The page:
And so you’re not really — you may get that initial sale but that’s not the goal for us. Our goal is not just to get that initial sale, it’s a really impact and change the way people are able to practice and give them the flexibility to focus on those higher value legal tasks. So I didn’t know that there was a role like that customer success role, I know there was customer service like when you call and like my iPad isn’t working the way I want. I can go to the Genius Bar, I can go and get support, but I didn’t know that there was an entire industry of customer success professionals that come in and work with you to understand your business objective and come up with a plan to implement technology to help you achieve those.
So that’s like the most eye-opening. We have a VP of Customer Success, Natalie Fedie, who was at GovDelivery, and she was helping sell technology into government, another industry that is a little bit hesitant on adoption of technology and also has various big security concerns.
And so she came in and with Murray Bower, our Customer Success Manager, they have really kind of created this whole kind of focus of Doxly, of how are we going to help make you successful with our product, how are we going to help you meet your business objectives.
So it was just a surprise that that was a concept and then it’s been something I think is so amazing and so critical. So I’ve been really excited to see like what we can do with that, and it’s going to become one of the cornerstones of how we really work with customers and set ourselves apart, because that’s going to be a big focus.
So I think that was one of the big surprises of what you can do with that. you have the technical like — it’s hard to sell in legal and understanding what the sale cycles are, so I’m happy to go into any of those without the challenges, but that was one of the most interesting surprises I had in terms of what it means to kind of create a full-scale business, and it was one of those pleasant surprises of what you can do to be really successful.
Monica Bay: That’s incredibly interesting. One more question for you, where do you want to be in five years and ten years?
Haley Altman: In five years, I think we can really grow Doxly into something that transforms kind of the legal project management. So we’ve started with transaction management focusing on mergers and acquisitions, private equity venture capital. We’re already seeing the ability for it to expand into real estate and bond work.
And so really kind of seeing how we can grow the company and how we can really grow the service offering, I think that there has been such a focus the ABA had this model opinion 477 on that email is not presumed to be confidential anymore, because there’s so many risks in terms of how it can be hacked and the potential loss of data, and I want to build a system that enables people to really share and collaborate around these key documents that drive these legal transactions.
So in five years I hope we’ve really built an amazing business that improves the way attorneys are able to engage with their clients and really collaborate with their peers to move these important transactions forward.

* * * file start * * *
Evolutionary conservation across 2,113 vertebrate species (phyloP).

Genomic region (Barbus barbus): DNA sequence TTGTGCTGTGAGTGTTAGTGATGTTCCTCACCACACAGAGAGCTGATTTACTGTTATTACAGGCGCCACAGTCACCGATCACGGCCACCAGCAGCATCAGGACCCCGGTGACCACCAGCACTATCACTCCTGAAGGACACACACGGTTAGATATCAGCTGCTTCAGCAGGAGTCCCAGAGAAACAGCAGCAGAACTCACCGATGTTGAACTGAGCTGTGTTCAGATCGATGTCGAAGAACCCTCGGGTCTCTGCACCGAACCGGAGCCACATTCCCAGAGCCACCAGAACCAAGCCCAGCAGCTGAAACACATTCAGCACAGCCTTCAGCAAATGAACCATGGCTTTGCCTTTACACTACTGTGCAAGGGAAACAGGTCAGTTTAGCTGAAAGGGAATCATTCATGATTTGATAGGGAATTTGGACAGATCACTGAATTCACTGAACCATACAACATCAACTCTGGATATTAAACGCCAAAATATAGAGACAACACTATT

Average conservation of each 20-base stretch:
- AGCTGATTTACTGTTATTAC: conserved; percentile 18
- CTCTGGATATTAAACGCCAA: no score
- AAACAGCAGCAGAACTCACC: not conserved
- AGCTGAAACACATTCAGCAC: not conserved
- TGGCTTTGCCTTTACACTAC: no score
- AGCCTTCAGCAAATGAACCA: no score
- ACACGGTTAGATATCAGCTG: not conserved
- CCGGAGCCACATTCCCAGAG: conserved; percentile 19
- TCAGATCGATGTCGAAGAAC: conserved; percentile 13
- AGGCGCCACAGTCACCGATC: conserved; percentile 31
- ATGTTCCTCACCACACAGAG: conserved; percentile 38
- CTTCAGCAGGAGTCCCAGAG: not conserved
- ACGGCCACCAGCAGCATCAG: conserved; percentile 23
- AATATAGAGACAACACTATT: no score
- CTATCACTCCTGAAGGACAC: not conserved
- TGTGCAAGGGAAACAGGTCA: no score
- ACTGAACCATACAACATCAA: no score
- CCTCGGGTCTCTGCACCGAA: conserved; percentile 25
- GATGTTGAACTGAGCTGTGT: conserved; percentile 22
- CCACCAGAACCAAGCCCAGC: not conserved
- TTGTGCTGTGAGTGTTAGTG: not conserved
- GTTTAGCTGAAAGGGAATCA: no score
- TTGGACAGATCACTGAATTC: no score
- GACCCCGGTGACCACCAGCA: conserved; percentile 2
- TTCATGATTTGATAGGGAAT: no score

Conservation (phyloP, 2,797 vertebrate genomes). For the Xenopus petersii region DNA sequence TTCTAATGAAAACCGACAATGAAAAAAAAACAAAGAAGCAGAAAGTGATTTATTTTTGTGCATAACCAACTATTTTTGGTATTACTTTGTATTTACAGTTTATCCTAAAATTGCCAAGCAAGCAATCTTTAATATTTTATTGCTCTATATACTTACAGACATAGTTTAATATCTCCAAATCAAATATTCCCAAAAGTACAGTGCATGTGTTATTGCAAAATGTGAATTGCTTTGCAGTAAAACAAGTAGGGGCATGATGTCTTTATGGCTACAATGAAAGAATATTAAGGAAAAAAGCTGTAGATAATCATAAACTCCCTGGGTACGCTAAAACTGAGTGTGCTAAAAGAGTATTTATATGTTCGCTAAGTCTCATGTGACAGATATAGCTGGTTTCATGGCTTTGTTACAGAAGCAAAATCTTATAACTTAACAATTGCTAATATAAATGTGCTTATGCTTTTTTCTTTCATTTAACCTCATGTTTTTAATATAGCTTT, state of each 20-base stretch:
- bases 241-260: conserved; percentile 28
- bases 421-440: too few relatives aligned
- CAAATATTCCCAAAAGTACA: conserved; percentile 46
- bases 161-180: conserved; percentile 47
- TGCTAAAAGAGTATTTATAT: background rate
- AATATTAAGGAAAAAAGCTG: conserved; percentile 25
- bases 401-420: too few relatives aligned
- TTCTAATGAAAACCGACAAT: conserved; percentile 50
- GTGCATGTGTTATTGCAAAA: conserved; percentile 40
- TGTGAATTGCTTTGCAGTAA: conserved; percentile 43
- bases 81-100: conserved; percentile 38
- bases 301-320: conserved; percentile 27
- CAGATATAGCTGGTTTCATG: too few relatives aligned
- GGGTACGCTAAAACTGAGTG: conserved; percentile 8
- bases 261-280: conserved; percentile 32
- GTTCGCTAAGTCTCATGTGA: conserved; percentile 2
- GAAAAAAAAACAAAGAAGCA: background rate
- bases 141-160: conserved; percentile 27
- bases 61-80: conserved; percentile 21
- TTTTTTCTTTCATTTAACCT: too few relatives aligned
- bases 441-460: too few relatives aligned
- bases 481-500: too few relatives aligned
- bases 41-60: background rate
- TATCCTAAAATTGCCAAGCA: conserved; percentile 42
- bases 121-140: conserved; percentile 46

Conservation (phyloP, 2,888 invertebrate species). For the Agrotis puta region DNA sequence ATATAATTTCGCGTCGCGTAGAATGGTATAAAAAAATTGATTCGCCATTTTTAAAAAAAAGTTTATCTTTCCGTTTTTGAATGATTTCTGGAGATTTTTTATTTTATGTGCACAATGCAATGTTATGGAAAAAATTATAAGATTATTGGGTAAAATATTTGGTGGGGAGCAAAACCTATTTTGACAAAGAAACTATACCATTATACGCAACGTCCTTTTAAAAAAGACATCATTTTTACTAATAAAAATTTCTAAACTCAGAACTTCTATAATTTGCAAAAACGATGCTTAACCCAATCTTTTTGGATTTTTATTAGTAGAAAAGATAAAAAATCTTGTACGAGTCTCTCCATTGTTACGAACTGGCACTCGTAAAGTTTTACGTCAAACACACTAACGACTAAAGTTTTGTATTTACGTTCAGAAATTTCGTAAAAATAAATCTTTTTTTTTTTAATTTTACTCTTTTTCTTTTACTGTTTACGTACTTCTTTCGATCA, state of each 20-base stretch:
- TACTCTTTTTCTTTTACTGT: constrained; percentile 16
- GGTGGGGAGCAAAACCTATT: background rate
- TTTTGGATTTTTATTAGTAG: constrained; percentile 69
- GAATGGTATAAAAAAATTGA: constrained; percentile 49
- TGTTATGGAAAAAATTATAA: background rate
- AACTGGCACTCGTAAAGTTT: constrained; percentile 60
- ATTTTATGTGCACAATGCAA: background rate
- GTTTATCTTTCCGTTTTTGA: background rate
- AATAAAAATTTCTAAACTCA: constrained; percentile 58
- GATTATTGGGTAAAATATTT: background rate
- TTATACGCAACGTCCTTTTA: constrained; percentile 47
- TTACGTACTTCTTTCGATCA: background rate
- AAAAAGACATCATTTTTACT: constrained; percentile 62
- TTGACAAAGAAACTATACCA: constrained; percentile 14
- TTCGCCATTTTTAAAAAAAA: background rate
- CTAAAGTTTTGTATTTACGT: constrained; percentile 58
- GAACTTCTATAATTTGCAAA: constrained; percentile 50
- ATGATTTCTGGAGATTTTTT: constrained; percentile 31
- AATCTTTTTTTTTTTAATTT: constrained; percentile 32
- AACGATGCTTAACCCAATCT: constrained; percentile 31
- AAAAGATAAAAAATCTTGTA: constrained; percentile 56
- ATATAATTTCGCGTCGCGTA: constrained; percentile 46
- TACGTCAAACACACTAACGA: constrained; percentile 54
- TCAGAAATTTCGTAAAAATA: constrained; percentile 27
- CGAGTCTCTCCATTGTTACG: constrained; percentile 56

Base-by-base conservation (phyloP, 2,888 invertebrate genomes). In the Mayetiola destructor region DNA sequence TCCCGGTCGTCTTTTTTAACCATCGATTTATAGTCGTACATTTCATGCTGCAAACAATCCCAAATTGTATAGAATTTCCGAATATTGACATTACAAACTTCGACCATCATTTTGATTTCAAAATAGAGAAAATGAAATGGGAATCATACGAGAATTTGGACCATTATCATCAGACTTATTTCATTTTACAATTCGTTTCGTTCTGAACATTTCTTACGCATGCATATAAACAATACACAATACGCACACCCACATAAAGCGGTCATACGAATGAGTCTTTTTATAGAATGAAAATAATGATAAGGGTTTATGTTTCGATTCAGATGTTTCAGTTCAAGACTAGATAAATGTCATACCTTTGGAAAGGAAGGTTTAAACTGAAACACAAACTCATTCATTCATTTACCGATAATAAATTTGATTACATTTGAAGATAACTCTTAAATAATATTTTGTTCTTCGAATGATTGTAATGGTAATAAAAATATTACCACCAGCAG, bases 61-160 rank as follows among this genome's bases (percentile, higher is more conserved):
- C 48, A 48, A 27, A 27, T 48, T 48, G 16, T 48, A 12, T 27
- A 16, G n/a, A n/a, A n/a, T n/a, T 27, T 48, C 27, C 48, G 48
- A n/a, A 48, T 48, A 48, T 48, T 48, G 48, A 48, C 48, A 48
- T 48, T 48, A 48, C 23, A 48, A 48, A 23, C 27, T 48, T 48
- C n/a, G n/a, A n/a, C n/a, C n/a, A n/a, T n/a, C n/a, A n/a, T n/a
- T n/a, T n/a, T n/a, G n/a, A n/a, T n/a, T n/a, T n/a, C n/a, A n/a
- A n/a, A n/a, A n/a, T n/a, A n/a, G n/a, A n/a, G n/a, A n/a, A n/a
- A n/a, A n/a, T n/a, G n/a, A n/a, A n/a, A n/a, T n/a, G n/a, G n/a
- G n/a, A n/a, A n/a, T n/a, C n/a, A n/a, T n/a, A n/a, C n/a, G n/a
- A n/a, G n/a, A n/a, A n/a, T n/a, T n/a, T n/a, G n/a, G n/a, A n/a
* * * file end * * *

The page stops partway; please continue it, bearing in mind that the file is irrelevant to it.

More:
In ten years I hope, within that time I hope we’ve had a successful exit of whatever kind of we decide that to be for Doxly. I would like to find myself and I find myself thinking about this a lot of how to really get involved in driving legal innovation at a large scale whether that’s through a legal tech focused venture fund or accelerator within a law firm or within like a law firm’s innovation department, I’ve just seen so many things as I’ve talked to different law firms of what works, where we could have improvement in the legal industry.
And so really kind of focusing on helping evolve the legal industry in meaningful ways to kind of bring that technology to market, give people more opportunities to engage with lawyers, and just build that ecosystem. I loved practicing law, like I love being an attorney and I want to make sure that people can love practicing law and do that practice.
We see so many people wanting to kind of approach on the industry and move work to different places and I want to see that we can continue this amazing industry that really provides like a meaningful service to people and get people to continue love doing it.
So I want to find myself doing more to help that on a larger scale.
Monica Bay: Well, Haley you’ve been phenomenal. It’s been so interesting and we’re running out of time. So before you leave, please tell our audience how can they reach you.
Haley Altman: Yeah we’re at Doxly, doxly.com, so you can come, learn about our products, you can send any information. We’re on Twitter @DoxlyApp. You can reach me on Twitter, I am @Haley_Altman, and yeah, I would love to connect and engage. I’m on LinkedIn, you can find me at @HaleyAltman on LinkedIn.
So yeah, I would love to connect with more people in the legal industry and see how we can continue to move everything forward.
Monica Bay: Well, thank you so much. This has been another edition of Law Technology Now on Legal Talk Network.
If you like what you heard today, please rate us in Apple Podcasts. We will see you next time for another episode of Law Technology Now. I am Monica Bay signing off.
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|Published:||May 18, 2018|
|Podcast:||Law Technology Now|
Law Technology Now features key players, in the legal technology community, discussing the top trends and developments in the legal technology world.
Haley Altman talks about what it takes to grow a legal tech company and position it for acquisition in today’s market.
Larry Bridgesmith discusses how law is changing to a client-first business model and talks about the technology that will enable lawyers to run their...
Josh Becker talks about legal analytics, machine learning, and the impact these new technologies will have on the legal industry.
Alma Asay discusses how she started and sold her legal technology startup and the experience she faced when working with lawyers as clients.
Richard Hellars talks about the goals of the conference and how ALT worked to achieve these goals through various speakers, workshops, and social events.
Co-owners of LawToolBox, Jack and Carol-Lynn Grow, talk about what problems LawToolBox solves and what sets them apart from their competition.